Sometimes, I am sorry to say, some trainers create accidental sponsors on purpose. There are trainers out there who intentionally recommend horses to students when they know darn well that student can’t handle the horse. They know this will guarantee the horse has to stay in training with them. They will be paid to train it until it gets sold. The cycle repeats with the purchase of yet another unsuitable horse that needs to be in training. When this cycle repeats very often, the student has become what I call a Sales Commission Vending Machine* in addition to being an Accidental Sponsor. That’s a very expensive way to get a front row seat at the training arena.
If you are getting a weird little feeling in the pit of your stomach by reading this, that may mean you know you have to change something. Take a deep breath and ask yourself: Does your horse have the same pit in his stomach? It’s OK if you don’t know how to change things yet. Just celebrate your new awareness.
If you have been immersed in this competitive trainer-loyalty-dependent atmosphere, it makes sense that you wouldn’t be presented with tools for realizing your specific dream if it lies beyond Train, Compete, Win.
There’s nothing wrong with you if you don’t want to compete. There’s nothing wrong with you if you do. There are many ways to enjoy dressage!
YOU, the student, need to be in charge of your experience. YOU need to know your vision and be responsible for doing what you need to do to achieve it.
This shift in mindset alone has helped many students break the cycle of frustration and disappointment in themselves. There are things you can do that can totally transform your experience of progressing in dressage.
Maybe your horse is thriving in his program and it would just be better if he was owned by someone else who matched his temperament, movement, and skills. Maybe your horse is just as frustrated as you are and wants more variety. Maybe your horse needs you to be his special partner and wants you to be happy to be around him.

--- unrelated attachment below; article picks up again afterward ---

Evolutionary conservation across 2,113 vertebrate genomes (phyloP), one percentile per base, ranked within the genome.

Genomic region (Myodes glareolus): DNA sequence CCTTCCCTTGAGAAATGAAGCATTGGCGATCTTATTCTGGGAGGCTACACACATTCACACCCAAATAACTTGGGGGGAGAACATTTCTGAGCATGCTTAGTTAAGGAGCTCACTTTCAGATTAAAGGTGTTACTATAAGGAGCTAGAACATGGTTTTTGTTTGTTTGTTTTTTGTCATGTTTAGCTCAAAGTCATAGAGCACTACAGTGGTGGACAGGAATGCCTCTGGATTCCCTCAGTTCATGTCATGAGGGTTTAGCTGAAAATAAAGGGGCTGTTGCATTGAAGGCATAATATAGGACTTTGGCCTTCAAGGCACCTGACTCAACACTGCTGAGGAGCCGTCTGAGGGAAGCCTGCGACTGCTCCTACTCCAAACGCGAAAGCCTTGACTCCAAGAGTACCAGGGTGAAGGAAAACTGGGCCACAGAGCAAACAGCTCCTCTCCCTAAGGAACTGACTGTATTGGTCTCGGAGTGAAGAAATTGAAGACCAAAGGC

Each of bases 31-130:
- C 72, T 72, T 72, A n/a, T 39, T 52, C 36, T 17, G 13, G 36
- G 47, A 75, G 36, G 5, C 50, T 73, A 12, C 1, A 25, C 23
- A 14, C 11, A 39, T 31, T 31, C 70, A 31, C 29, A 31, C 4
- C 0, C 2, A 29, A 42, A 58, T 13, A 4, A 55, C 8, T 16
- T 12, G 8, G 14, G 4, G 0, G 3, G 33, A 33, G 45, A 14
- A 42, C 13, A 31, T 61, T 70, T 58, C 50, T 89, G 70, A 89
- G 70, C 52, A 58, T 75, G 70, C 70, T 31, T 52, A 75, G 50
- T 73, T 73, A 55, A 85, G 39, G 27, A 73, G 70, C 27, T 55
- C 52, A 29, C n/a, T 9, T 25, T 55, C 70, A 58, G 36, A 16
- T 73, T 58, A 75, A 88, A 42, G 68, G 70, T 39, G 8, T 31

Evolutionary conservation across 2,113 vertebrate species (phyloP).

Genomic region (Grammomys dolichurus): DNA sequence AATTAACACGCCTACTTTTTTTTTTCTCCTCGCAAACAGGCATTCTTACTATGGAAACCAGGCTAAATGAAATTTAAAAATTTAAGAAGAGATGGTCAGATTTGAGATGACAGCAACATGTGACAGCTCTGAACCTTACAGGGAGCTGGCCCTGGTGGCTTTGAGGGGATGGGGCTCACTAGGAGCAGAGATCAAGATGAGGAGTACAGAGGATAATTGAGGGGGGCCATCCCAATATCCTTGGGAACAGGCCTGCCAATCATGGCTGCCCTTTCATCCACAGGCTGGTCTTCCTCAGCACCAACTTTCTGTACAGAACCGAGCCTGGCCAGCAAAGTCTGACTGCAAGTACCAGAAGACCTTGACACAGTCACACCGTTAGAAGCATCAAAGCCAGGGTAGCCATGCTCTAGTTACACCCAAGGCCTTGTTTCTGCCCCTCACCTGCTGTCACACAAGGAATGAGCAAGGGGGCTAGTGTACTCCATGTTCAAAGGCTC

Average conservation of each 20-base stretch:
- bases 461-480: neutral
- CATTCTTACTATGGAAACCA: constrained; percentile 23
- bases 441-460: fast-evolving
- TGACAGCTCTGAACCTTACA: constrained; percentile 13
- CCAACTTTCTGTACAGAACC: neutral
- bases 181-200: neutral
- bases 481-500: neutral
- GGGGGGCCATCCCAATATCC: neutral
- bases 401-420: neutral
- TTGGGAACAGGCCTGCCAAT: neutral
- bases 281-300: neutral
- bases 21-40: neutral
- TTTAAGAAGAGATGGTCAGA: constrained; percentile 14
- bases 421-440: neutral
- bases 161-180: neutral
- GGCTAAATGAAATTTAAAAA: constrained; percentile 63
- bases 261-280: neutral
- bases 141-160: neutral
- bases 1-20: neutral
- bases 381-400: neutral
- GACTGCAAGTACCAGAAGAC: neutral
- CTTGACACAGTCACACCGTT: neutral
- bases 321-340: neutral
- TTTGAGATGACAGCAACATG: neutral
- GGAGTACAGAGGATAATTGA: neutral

Pretend you do know what you need to change. What would it be? Trust your instincts. Where could you go to get some help with it?
You don’t have to sit on the sidelines waiting for it to be your turn. It’s possible to learn to become more confident with your horse. You are allowed to create the life that you want with your horse.
If your dream is to have a horse that you have a connection with, enjoy riding, and that you can progressively increase your skills on, then take charge of that.
You are allowed to advance your own horsemanship education separately from your sport-specific trainer. Dressage specialists aren’t necessarily the people you need to go to for big-picture coaching on your mindset, or on how to build a relationship and great communication with your horse, or to learn more excellent general horsemanship and riding skills… But these are definitely skills necessary for happy progress in dressage.
*For the record: There's nothing wrong with sales commissions. Like in real estate, you are paying for professional expertise. There should be full transparency. I have seen students make very expensive mistakes just to avoid paying a commission. I have also seen trainers give bad advice just to make a commission. You need a trainer you can trust.
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Karen Rohlf, author and creator of the Dressage Naturally program, is an internationally recognized clinician who is changing the equestrian educational paradigm. She is well known for doing dressage with a priority of partnership, her student-empowering approach to teaching, her virtual courses, and her positive and balanced point of view.
Karen Rohlf, creator of the Dressage Naturally program, is an internationally recognized clinician who is changing the equestrian educational paradigm. She is well known for doing dressage with a priority of partnership, her student-empowering approach to teaching, her virtual courses, and her positive and balanced point of view.
photo of Karen Rohlf by Dana Rasmussen